Spain. With the possible exception of the one I’m trailing around now, it’s my favourite country on earth. For many reasons, including a sense of social solidarity and the fantastic pragmatism of Spanish women. Madrid’s sex workers have been displaying both, refusing to sell sex to bankers until those blood-suckers start lending money to the small businesses that need it most.
I’m particularly thrilled with the timing of the strike; it seems somehow fitting that it coincides with the publication in Spanish of La Sabiduria de las Putas. Four years after The Wisdom of Whores was first published in English, Sexto Piso is publishing it in Spanish. This makes me happy in part because my favourite bookshop in the world, Madrid’s Panta Rhei, will now have a Spanish version to put on their shelves (though my humble tale of sex and taxation will feel dowdy among the fabulous art and design books that are Panta’s stock in trade).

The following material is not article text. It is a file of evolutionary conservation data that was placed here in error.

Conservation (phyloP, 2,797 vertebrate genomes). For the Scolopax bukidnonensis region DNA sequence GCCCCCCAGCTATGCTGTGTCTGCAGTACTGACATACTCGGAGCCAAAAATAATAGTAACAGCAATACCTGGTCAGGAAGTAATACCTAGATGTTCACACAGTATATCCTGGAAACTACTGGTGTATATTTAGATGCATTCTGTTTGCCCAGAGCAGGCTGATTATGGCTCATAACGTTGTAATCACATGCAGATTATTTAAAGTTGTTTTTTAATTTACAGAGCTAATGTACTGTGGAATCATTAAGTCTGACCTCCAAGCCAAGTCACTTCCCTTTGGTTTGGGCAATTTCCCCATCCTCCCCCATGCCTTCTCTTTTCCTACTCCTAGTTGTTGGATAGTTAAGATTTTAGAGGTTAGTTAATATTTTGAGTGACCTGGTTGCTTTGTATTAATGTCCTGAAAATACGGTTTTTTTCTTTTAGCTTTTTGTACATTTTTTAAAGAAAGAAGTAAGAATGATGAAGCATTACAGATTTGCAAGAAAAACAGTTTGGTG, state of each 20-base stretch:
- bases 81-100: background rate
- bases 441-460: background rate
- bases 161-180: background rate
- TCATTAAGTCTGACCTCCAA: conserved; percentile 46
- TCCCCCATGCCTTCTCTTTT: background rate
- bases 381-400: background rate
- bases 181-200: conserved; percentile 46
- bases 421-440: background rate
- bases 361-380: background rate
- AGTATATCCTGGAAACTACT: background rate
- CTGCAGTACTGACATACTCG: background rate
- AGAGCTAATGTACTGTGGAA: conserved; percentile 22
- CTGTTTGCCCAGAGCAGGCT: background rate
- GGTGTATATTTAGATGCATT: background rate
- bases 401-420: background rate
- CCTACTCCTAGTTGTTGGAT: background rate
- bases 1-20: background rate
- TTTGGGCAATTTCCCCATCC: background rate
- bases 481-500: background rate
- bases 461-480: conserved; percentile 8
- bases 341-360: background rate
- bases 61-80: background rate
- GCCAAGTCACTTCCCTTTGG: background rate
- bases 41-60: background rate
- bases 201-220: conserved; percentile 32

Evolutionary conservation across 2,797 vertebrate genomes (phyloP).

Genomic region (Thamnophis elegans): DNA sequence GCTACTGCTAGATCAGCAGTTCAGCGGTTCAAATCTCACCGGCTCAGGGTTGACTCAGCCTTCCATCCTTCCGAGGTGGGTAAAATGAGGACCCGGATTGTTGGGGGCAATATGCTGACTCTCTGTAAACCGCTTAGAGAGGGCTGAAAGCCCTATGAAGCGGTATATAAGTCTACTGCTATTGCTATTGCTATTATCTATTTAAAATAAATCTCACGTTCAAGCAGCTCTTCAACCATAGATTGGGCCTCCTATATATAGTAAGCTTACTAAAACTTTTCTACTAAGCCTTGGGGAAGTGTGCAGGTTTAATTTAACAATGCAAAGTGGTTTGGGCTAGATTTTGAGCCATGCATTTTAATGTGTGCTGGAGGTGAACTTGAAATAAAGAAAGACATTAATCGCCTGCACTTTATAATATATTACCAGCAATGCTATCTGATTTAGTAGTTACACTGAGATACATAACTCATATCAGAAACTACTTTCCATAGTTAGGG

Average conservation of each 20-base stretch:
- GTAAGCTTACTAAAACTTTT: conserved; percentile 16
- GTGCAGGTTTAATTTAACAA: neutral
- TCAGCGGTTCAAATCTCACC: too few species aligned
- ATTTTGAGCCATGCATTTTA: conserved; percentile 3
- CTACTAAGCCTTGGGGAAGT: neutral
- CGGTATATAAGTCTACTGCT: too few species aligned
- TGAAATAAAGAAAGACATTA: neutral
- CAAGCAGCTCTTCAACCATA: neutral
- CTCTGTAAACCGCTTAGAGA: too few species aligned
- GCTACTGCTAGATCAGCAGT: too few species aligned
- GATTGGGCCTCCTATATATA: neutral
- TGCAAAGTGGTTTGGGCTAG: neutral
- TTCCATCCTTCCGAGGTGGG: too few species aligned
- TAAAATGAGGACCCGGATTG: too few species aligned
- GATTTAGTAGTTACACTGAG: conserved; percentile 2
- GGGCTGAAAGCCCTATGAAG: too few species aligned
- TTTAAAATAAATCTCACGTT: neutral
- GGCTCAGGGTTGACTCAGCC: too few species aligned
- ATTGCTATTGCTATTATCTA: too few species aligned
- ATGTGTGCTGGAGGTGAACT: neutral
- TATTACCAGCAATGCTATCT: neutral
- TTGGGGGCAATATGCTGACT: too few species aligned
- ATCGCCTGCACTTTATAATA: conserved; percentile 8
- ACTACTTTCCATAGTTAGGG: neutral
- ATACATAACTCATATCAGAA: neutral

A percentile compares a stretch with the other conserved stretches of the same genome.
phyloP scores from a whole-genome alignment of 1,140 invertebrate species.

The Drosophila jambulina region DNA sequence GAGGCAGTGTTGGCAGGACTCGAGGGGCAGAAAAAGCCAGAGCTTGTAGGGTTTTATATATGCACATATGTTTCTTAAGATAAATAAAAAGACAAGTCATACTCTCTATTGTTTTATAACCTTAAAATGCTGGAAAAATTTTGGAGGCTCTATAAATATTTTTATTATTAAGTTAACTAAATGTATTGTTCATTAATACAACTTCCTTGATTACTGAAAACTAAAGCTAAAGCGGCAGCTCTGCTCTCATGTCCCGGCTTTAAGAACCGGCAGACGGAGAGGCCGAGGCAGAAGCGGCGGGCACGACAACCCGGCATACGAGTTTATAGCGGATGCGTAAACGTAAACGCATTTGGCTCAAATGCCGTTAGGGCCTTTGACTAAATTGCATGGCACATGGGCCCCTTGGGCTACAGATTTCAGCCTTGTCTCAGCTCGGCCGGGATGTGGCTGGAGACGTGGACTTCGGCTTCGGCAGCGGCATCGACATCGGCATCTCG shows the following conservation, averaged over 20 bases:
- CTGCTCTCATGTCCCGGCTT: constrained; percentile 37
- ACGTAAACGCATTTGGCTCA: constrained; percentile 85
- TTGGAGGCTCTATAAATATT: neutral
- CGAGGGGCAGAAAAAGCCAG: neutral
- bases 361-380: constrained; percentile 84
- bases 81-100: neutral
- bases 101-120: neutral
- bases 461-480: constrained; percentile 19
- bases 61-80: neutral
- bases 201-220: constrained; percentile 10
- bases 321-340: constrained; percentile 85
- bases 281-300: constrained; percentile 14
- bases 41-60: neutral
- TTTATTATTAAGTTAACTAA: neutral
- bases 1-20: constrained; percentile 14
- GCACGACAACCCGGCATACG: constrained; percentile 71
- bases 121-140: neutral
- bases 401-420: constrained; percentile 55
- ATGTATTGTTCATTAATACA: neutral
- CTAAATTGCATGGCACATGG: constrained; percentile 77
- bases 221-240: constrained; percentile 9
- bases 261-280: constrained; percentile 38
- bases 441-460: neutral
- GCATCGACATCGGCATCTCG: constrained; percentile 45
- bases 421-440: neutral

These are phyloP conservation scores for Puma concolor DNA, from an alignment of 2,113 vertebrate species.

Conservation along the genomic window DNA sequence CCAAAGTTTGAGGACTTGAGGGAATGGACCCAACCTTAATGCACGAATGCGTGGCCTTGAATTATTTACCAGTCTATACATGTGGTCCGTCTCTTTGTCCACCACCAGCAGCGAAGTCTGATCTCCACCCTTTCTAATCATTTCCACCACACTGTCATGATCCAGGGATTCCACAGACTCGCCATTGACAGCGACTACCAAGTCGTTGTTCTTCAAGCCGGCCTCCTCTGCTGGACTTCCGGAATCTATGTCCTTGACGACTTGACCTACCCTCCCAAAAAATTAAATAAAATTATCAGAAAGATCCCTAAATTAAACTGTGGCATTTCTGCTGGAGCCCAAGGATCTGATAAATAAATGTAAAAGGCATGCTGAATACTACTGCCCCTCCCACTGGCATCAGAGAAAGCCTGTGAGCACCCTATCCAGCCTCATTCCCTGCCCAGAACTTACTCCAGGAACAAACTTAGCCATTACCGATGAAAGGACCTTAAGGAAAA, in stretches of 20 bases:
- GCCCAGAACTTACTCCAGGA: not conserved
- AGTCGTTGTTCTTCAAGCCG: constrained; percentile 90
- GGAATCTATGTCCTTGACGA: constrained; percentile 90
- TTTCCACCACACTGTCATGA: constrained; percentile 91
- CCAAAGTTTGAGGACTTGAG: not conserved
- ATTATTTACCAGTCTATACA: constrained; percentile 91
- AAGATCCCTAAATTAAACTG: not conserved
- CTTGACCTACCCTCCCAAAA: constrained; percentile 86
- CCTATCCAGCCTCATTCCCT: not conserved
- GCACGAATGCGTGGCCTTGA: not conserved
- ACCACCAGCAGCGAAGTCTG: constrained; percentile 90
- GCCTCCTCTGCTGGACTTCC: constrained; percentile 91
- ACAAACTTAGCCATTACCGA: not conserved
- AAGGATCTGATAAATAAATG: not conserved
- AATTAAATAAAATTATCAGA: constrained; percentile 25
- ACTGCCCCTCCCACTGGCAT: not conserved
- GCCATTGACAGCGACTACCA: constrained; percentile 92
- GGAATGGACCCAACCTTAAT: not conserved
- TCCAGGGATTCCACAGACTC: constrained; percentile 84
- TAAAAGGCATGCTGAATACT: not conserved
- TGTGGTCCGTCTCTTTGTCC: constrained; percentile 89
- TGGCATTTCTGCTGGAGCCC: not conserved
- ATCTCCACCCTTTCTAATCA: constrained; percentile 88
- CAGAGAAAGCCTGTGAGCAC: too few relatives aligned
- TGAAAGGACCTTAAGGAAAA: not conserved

For a brief moment, I worried that Sabiduria would seem very dated. For better or for worse (for worse, I guess) and despite the change in regime in Washington and a growing recognition that countries need to “Know their epidemic”, there’s an awful lot in the book that is as relevant today as when I first drafted it six years ago.
Sabiduria is being published mainly because of the determination of Javier Rio Navarro, a Basque epidemiologist who, with the stubbornness of his tribe, takes on tasks that would make Hercules faint. He established Bilbao’s first safe injecting room for drug users, for example. And he translated The Wisdom of Whores. He’s now banging his head against various (hard) walls in Central America, trying in particular to get mental health services to people who are constantly beaten up or beaten down by their street-based lifestyle. (pdf) I thank him with all my heart for making La Sabiduria possible.